This month (April) is Irritable Bowel Syndrome (IBS) awareness month! Though many may not realize it, approximately 20% of the population struggles with some form of irritable bowel syndrome. The Rome IV criteria for IBS has a general umbrella for symptom diagnosis, and more specific criteria for the 3 major subtypes of IBS and the 4th undetermined type. The diagnostic criteria to be met to have general IBS is recurrent abdominal pain at least one day per week on average in the past 3 months, while simultaneously associated with at least two of these criteria:
Change in stool frequency
Change in stool appearance or form
IBS-D is irritable bowels that have a tendency towards diarrhea. This derivative of IBS is characterized by having a quarter or more stools that are watery and loose, while less than a quarter of them are lumpy, hard, and devoid of water, which is also the criteria for diagnosis.
IBS-C is irritable bowel syndrome with a tendency towards constipation. This kind of IBS is diagnosed when more than one quarter of the stools are lumpy and there is less than a quarter of the stools that are watery.
IBS-M is a mixture of the two. This skew of IBS includes a mixture of both the previous kinds of symptoms, and the diagnosis is characterized by 25% of bowel movements being lumpy and hard (like IBS-C), and 25 % of the bowel movements being diarrhea-like and watery (like in IBS-D).
There is also a diagnosis of IBS-U, which is Irritable Bowel syndrome with no clear categorization of constipation, diarrhea, or a mixture of the two. This is for those patients that meet the diagnostic criteria for IBS, but diarrhea or constipation specifically are rare even if they have abnormal stools and abdominal pain.
It may sound a bit gross to discuss the contents of our toilets when we have to “do our business”, but it is important to know what kind of IBS somebody may have to manage the symptoms and work with a dietitian and care team to come up with the right protocol! If you are really interested in the specific typology of bowel movements and diagnostic criteria of many gastrointestinal issues, check out this website!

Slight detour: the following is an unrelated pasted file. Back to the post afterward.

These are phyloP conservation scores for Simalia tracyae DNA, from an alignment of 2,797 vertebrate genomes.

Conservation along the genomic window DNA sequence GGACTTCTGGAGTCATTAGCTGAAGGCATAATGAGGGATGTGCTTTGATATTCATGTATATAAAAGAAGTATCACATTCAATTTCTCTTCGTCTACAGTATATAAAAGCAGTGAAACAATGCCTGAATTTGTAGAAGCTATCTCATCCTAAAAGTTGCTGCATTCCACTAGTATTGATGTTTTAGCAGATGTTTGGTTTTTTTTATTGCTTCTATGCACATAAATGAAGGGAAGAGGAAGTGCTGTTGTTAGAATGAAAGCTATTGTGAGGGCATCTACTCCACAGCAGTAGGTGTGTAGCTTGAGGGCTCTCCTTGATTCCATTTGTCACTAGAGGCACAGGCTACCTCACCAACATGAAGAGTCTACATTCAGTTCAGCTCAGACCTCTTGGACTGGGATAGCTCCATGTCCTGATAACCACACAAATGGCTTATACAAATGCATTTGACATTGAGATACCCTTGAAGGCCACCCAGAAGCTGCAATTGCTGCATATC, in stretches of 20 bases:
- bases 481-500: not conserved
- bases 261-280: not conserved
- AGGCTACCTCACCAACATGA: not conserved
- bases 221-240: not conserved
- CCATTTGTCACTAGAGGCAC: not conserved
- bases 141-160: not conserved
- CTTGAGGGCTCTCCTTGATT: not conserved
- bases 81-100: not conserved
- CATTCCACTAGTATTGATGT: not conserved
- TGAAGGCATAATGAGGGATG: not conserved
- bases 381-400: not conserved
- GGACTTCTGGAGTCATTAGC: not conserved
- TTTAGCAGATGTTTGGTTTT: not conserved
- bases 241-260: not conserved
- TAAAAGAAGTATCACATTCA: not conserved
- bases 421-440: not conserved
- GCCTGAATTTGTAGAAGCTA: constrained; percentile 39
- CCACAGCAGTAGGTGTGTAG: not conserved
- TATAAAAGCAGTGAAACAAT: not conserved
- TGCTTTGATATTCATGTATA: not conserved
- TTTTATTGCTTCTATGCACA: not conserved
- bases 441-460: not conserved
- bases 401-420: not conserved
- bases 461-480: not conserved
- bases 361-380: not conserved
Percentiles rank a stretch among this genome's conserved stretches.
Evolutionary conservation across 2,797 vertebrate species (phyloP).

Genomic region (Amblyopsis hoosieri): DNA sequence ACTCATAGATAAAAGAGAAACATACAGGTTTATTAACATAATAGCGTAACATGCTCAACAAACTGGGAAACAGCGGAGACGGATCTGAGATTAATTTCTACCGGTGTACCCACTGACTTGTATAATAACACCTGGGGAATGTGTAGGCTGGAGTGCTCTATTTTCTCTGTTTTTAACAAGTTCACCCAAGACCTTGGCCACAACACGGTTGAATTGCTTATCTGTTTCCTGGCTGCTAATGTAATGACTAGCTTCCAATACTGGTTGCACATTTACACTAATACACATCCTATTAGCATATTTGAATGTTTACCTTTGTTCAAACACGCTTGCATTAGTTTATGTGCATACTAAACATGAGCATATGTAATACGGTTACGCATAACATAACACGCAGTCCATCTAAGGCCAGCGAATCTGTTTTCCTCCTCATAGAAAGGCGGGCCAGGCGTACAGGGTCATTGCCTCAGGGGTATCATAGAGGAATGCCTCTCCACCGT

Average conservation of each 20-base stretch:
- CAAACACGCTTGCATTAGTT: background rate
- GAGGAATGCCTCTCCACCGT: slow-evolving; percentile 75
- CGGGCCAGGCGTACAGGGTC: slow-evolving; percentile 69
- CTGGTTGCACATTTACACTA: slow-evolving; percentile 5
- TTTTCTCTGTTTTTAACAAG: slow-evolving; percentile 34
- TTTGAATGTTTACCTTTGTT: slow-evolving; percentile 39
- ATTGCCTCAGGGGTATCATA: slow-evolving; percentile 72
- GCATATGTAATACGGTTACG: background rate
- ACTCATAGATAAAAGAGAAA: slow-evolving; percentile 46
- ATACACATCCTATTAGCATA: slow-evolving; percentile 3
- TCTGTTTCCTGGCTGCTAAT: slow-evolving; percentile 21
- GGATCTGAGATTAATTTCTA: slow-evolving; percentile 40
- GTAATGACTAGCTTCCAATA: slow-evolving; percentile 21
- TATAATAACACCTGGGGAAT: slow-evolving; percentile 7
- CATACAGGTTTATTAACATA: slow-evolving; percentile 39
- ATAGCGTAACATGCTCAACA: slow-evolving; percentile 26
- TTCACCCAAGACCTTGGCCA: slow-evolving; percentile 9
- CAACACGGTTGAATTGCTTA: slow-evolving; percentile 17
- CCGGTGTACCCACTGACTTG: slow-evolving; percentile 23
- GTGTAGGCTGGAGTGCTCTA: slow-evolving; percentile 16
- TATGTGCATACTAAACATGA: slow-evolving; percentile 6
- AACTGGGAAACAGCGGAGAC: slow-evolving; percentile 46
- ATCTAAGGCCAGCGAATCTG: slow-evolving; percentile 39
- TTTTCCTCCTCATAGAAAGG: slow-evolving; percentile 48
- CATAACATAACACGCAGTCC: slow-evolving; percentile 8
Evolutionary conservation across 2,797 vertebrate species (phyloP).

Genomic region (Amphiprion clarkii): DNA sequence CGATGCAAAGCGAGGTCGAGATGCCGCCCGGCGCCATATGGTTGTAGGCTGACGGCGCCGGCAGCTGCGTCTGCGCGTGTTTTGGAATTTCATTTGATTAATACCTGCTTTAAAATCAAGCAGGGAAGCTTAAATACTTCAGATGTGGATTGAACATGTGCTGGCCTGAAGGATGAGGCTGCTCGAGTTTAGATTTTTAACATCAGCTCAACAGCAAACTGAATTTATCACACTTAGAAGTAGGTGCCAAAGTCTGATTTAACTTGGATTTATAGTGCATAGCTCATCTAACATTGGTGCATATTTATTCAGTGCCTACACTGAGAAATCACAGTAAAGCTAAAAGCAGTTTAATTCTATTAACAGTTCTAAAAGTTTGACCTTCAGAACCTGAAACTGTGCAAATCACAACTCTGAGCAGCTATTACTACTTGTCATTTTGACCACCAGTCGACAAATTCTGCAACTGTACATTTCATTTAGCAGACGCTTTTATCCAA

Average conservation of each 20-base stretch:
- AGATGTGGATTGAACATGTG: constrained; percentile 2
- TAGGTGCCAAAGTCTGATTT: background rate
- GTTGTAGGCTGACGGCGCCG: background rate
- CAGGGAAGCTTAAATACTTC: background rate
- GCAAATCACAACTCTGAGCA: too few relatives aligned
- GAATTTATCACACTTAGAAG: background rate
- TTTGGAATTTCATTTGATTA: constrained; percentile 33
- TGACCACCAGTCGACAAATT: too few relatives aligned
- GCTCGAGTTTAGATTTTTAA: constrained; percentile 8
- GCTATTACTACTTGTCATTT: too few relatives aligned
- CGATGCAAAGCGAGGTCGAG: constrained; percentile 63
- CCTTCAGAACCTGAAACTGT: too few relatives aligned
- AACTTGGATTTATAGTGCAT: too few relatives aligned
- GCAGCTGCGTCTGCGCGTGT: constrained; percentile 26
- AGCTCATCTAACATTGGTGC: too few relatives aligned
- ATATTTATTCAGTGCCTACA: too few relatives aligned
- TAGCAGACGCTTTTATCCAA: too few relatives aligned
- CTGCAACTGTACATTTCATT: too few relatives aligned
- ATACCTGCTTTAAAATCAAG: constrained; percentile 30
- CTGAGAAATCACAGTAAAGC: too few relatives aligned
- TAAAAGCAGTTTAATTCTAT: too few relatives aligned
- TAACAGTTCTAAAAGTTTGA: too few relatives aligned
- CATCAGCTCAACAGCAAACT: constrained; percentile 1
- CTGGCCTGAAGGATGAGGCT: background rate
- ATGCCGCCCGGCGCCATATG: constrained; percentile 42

What are the symptoms of IBS?
Irritable bowel syndrome is very individual, and it can manifest for different reasons, and with different skews of symptoms; however, there are some general truths that come with this disease. The major symptoms of IBS are pain or discomfort in the lower abdominal region, change in stool frequency or the form of the stool, mucus passed through the rectum, or abdominal pain reduction specifically coinciding with defecation. There may also be the sensation of bloating, gas, or the presence of diarrhea or constipation (depending on the type of IBS). Sometimes, an individual may have a more specific form of IBS called SIBO (Small Intestinal Bacterial Overgrowth) or IMO (Intestinal Microbial Overgrowth). This form of IBS has much more specific causes from the bacteria or other microbes in the large intestine moving into the small intestine and disrupting the delicate ecosystem of our localized gut microbiome. In other words, this form of IBS is caused by the “good microbes” in a place where they should not be, and has a variety of other underlying causes -- more than just the general IBS protocol. It is very important to test and understand if you have SIBO or IMO because the treatment may be different than if you are diagnosed with one of the general forms of IBS. Make sure to consult with your care team to determine what form you may have: 100% of SIBO or IMO is IBS, but NOT all IBS is considered SIBO or IMO!
Want to learn more about causes and treatments for IBS? Stay tuned for the next 2 of this 3 part series we will post throughout the month!
If you are interested in working with an RDN, we would love to support you! You can schedule a personalized visit with us and we would love to collaborate with you on your journey! We see clients from all over the world.
Suffering from gas, bloating, reflux, IBS, SIBO or more? Learn how we do it differently!